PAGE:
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Pericardial Effusion with a Properly Placed Umbilical Venous Catheter

Ahmad A. Aboaziza, MD; Darshan Shah, MD; Jennifer Gibson, MD; Otto H. Teixeira, MD


Pericardial effusion caused by Umbilical Venous Catheter (UVC) is described with intracardiac location of the tip of the UVC. Mechanisms of injury range from direct myocardial perforation to thrombus formation and myocardial necrosis.

Case Presentation

A preterm, 27-week, appropriate-for-gestational age female was immediately transferred to the Neonatal Intensive Care Unit (NICU) after delivery due to prematurity and Respiratory Distress Syndrome (RDS). Her Apgar scores were 6 and 8 at 1 and 5 minutes, respectively.

A physical exam revealed an active preterm female in moderate respiratory distress with subcostal retractions. Vital signs included: a temperature of 100.9° F, a pulse 189bpm, respiratory rate 61bpm, blood pressure 57/27mmhg, and weight 1335g. On lung auscultation there were diffuse rhonchi over both lung fields. Mild hypotonia was present. The remainder of the exam was unremarkable.

FIGURE 1 Chest- X-ray (PA view) showing UVC and UAC line placements.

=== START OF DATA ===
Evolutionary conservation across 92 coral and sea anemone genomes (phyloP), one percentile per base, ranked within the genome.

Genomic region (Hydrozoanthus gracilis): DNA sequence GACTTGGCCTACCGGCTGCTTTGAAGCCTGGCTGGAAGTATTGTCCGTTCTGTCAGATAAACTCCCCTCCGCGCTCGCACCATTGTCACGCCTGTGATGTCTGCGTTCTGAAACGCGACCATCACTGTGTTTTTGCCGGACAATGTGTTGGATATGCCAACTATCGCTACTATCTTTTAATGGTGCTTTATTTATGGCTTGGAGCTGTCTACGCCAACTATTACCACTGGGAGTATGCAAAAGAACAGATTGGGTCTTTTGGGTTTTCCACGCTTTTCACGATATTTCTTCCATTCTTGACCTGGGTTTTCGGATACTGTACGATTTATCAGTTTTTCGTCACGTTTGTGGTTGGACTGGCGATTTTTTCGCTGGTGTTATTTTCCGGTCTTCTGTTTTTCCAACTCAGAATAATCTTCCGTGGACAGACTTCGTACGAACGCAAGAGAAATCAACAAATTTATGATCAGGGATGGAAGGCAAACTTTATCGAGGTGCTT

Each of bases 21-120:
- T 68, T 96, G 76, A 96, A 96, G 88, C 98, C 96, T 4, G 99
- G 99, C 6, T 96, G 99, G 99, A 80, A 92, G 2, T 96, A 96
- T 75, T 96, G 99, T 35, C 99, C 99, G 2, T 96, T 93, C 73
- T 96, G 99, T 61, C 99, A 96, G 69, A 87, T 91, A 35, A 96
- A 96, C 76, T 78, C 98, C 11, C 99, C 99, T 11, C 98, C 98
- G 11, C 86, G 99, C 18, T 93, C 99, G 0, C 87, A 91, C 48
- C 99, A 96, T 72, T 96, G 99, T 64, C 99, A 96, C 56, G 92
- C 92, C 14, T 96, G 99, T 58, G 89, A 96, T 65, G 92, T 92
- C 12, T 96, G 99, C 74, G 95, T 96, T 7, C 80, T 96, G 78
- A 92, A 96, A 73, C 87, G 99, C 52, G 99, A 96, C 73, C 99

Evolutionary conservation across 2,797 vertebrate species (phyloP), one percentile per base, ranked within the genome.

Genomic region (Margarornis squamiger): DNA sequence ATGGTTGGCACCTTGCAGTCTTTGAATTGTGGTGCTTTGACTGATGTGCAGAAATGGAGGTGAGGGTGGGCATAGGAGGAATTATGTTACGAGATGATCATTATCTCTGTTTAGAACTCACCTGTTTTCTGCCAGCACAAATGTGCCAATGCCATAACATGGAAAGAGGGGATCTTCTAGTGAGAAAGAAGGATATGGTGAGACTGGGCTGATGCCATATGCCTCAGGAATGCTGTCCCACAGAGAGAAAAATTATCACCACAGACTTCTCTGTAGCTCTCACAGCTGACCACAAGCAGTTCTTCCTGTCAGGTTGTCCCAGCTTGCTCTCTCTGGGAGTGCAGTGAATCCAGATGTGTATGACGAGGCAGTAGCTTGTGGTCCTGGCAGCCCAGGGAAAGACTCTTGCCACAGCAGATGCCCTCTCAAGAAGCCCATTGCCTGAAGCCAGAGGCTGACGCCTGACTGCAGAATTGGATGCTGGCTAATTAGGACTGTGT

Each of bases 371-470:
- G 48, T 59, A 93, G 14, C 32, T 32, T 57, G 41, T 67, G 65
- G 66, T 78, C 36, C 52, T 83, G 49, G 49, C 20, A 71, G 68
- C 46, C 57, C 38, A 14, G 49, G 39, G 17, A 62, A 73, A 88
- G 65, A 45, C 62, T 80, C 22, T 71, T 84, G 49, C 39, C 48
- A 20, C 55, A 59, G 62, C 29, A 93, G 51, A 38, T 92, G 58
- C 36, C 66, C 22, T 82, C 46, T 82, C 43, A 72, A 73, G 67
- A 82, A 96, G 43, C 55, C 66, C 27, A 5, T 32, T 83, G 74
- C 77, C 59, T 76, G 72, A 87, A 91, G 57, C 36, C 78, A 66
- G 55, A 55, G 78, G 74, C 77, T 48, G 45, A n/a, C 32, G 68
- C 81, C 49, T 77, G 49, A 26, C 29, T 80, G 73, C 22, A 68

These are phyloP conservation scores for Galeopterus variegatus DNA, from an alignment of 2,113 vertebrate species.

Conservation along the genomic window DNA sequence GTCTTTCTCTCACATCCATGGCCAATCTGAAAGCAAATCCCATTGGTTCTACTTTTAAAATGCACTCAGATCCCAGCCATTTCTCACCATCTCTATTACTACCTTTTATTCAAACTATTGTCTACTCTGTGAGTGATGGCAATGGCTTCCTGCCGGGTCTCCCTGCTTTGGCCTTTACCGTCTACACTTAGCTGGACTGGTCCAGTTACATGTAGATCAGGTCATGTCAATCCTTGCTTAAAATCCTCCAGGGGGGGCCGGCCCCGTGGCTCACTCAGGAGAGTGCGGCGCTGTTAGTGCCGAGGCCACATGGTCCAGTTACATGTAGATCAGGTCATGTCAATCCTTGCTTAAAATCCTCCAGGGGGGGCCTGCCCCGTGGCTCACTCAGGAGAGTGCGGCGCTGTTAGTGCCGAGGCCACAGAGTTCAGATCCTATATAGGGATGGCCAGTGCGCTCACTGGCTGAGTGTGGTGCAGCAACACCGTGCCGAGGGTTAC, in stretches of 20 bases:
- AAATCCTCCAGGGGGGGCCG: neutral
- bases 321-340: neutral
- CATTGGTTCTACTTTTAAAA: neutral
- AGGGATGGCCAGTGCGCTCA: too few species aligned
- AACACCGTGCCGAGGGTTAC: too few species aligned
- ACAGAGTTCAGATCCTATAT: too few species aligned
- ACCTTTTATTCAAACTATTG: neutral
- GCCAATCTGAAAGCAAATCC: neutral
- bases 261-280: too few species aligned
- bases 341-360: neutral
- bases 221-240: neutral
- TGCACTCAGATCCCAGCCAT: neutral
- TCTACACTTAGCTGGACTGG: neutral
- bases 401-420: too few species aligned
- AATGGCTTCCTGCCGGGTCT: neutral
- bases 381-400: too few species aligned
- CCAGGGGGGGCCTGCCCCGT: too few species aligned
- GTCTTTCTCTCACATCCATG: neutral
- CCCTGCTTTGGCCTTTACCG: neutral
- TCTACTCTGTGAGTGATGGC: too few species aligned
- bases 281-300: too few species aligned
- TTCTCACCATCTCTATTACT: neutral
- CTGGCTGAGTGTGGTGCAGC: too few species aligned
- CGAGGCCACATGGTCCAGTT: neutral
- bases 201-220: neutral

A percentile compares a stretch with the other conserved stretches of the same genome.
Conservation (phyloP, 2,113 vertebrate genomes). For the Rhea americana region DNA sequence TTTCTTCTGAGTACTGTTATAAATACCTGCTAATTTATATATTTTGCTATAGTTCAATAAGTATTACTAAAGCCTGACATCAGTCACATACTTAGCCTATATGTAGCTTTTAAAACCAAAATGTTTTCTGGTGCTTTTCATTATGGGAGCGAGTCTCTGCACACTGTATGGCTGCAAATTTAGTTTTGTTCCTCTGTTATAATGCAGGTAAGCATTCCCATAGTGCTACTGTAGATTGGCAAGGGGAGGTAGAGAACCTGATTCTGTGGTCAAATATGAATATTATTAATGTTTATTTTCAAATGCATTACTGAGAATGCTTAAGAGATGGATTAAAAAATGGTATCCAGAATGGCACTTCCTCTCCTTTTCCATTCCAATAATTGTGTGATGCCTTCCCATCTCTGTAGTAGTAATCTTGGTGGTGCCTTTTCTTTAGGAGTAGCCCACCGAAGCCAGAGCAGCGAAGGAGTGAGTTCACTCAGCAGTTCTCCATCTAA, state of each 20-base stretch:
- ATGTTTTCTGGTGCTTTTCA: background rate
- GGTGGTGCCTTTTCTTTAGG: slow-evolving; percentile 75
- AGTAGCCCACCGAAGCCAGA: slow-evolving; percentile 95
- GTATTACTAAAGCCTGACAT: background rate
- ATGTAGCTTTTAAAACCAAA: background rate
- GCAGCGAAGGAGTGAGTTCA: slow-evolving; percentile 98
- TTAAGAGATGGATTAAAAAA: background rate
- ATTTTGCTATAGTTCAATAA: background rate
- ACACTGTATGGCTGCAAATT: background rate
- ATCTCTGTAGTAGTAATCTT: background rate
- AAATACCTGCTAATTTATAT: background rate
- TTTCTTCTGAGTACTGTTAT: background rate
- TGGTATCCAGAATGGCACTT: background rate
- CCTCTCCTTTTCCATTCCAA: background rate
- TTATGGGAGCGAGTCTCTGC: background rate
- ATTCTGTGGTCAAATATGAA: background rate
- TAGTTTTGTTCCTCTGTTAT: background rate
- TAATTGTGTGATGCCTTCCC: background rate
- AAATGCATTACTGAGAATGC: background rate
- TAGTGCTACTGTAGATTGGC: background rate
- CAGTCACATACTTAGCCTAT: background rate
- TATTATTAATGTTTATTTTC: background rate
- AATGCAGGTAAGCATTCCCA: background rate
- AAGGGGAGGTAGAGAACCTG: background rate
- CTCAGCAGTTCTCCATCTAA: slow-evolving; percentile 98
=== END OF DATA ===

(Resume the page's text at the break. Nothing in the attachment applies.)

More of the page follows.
Umbilical artery and venous lines were placed upon arrival to the NICU. As demonstrated in Figure 1, the umbilical arterial catheter tip was located at the level of the T6, and the umbilical venous catheter tip projected at the cavoatrial junction.

On Day of Life (DOL) 1, an echocardiogram did not show any pericardial effusion.

Repeat imaging showed the arterial line with its tip at the T7 level and the venous line with its tip at the T6 level.

On DOL 3, an echo showed a small circumferential pericardial effusion. The X-ray showed 'optimal position' of the UVC. Echocardiograms failed to show the catheter tip in the heart on Day 1 or on Day 3. Ejection fraction was 91.7%. Clinically, the infant deteriorated and required intubation for worsening blood gas.

On DOL 4, a repeat echo showed a moderate circumferential pericardial effusion with no evidence of cardiac tamponade. The effusion was mainly located posteriorly, and was slightly larger compared to the previous day. Ejection fraction remained unchanged. In view of these findings, the umbilical lines were then removed, and a PICC line was placed.

On DOL 5, the pericardial effusion had decreased as the infant remained stable on vent support.

By DOL 7, there was no pericardial effusion seen on echocardiogram.

To read the full article, please go to the May 2016 Issue of CCT.


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